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Acting as a Career... Is it a Real Job?

Arthur Miller had this to say about salesmen in his autobiography Timebends: "These men lived like artists, like actors whose product is first of themselves, forever imagining triumphs in a world that either ignores them or denies their presence altogether. But just often enough to keep the game going one of them makes it and swings to the moon on a thread of dreams." The job of acting isn't really seen by most like a "real job" at all. To some, it's a phase that you go through because everyone deep down has wanted to be an actor at some point. To many, until you "make it," you are always aspiring because chances are you're working another job to pay the bills.

But what about those white-collar jobs that society deems so much better? People tend to encourage and push you in that direction because white-collar jobs are assumed to be more stable and provide a comfortable living. Experience in both worlds has taught me that they are not so different as perceived.

I discovered this to be true when I landed my first professional job right after college. I had managed to finish college in two years, not because I was exceptionally smart, but because I knew afterward I could pursue acting (my family had forbidden it before). Months before I was set to graduate, I was already nervous about landing a job that would pay well so that I could go back to school. Would I save up enough to go back to school in a year? How could I even find a job without a car? With no savings, I ended up buying a car all on my credit card, hoping to find a job afterward. It was the biggest Hail-Mary I'd ever taken before, considering I didn't even have enough to pay the minimum monthly payment.

My panic soon subsided when I ended up finding a job in outside sales. It was more about sales than the product, life insurance. I felt reassured, seeing upon my very first day how the men wore sharp suits and the women had perfect manicures. It was a far cry from the acting world I was working toward, but for the time being it was acceptable. It also promised to pay between $40,000 and $60,000 the first year. Motivated and ready to work, I felt so happy knowing that at least for this one year, I would know what it feels like to have money, stability, and independence.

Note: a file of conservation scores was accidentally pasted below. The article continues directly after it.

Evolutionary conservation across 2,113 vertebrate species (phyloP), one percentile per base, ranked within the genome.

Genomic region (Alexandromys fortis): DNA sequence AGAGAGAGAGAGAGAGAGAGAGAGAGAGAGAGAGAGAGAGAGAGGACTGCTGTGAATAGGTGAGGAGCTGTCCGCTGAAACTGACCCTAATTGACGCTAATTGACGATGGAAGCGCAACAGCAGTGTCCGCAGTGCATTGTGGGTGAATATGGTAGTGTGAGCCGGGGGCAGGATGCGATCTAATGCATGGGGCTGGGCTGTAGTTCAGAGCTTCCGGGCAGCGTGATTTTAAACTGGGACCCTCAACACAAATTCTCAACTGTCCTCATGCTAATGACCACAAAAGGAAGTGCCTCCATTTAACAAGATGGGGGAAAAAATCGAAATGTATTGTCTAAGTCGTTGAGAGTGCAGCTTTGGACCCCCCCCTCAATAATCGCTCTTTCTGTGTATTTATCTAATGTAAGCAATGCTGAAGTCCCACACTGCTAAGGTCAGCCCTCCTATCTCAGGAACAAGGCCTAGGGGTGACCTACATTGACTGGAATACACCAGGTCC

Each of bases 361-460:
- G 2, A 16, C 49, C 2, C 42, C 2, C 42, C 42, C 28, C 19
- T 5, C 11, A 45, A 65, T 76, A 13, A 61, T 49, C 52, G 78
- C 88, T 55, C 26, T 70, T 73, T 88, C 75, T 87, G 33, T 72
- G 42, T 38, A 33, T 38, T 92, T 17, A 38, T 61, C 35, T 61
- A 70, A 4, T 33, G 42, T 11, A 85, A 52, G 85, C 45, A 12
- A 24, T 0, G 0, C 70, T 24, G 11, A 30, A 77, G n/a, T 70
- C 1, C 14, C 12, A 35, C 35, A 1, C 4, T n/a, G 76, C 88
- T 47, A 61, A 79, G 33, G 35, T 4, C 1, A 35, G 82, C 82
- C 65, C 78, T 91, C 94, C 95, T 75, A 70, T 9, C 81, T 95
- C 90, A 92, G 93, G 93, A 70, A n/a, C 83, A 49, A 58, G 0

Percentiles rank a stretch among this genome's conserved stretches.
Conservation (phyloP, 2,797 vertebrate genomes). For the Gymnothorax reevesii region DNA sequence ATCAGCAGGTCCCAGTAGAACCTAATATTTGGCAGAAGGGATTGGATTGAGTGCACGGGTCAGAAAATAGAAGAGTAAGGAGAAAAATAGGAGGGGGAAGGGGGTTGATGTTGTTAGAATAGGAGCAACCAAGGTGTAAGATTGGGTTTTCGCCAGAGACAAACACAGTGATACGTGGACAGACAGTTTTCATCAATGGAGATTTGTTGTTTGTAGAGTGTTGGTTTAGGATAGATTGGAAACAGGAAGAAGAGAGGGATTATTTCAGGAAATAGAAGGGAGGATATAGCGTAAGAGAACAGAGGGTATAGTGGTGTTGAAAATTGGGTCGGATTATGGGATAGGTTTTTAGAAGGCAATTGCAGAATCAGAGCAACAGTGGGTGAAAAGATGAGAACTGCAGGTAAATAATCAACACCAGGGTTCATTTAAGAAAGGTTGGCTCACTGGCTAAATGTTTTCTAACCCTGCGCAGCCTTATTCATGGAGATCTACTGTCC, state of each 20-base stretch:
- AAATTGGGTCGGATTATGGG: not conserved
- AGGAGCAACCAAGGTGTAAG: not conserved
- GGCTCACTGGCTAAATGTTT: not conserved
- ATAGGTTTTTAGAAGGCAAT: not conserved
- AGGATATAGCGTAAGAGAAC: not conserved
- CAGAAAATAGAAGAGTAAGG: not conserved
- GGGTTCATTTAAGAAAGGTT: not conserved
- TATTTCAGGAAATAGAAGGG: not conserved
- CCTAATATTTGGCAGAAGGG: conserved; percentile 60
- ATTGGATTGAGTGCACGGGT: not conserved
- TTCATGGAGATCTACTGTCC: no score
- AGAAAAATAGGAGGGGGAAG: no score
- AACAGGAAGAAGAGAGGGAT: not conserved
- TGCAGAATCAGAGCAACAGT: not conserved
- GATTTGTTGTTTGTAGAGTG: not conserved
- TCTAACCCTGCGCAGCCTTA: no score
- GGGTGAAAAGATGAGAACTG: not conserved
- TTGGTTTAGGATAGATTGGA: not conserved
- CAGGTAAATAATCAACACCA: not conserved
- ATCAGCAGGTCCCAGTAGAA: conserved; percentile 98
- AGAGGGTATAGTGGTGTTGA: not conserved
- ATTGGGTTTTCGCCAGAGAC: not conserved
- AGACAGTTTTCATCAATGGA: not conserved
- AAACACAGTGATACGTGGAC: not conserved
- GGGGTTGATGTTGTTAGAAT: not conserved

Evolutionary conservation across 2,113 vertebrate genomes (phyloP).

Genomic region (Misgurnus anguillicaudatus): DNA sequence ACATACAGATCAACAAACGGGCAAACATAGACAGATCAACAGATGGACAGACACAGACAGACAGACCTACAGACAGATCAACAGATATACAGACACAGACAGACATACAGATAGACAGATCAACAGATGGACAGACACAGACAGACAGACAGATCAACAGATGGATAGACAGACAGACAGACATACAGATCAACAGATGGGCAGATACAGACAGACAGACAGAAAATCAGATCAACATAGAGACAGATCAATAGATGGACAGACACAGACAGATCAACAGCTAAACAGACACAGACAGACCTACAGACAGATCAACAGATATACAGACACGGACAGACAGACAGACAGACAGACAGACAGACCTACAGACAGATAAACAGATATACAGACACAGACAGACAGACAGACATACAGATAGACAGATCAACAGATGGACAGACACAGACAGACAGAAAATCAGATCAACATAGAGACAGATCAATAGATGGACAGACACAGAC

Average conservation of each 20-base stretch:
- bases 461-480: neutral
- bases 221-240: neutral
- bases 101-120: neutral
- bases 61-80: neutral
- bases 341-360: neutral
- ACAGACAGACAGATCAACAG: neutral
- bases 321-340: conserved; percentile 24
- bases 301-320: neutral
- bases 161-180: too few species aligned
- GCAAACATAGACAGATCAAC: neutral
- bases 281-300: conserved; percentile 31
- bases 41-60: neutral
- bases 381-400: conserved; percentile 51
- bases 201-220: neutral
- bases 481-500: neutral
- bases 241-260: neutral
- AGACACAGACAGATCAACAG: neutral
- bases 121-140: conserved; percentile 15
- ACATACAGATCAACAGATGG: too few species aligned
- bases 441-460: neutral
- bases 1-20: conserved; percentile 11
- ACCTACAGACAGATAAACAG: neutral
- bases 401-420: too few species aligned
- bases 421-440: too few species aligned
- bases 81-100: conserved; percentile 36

Such dreams quickly began to fade. Working on straight commission, I often felt unemployed. There were times I would see clients all day and sell nothing. When you are an actor, you, at least, know you'll make something even if you work as an extra. With this job, the only guarantee was that I would definitely spend money putting gas in my car and paying my huge phone bill for calling clients. Appointments weren't even a guarantee for a family to show up; one out of every two times, they would fail to show. In acting, even if someone slammed the door in my face at least they were there to slam it so I didn't waste time driving there!

Week after week I was a nervous wreck, yet determined to keep the job because I was more naïve than I was sensible. I continued to struggle to make money, and I never made anything more than what I needed to survive, if that. It was difficult to even get a side job because you were expected to work every day with your schedule open. Compared to some summers working as an actor, this was actually tougher. The independence I had hoped for, time to spend with family and friends was not there, and more importantly, I had to pinch money like there was no tomorrow. Eventually, I quit, knowing there was no point to work like a slave for an industry I ultimately didn't care about.

The one luxury the sales job did provide me was the flexibility to travel to New York for a week to audition for different theater schools. I got into my top choice, and I am set to begin this September. Knowing that I had experienced the sleek, flashy finance world and dealt with sharks and endless rejection, I have an even stronger sense of security that acting is as good a profession as any. Who says that acting is the only job out there that is tough? That's the "real world" in all fields of work, isn't it? Working this seemingly high qualified position made me realize that there are many professionals other than actors who struggle just the same as they pursue their careers. Best of all, I found comfort because acting became less intimidating. Simply put, there are tons of harder jobs out there that are less rewarding. There is no need for me to try or be tempted by another career. Acting is my passion, and I will work just as hard at it as any other demanding position. For me, it will more than suffice.

After all, your career is something you will spend your whole adult life pursuing. You better be sure to pick the right one.

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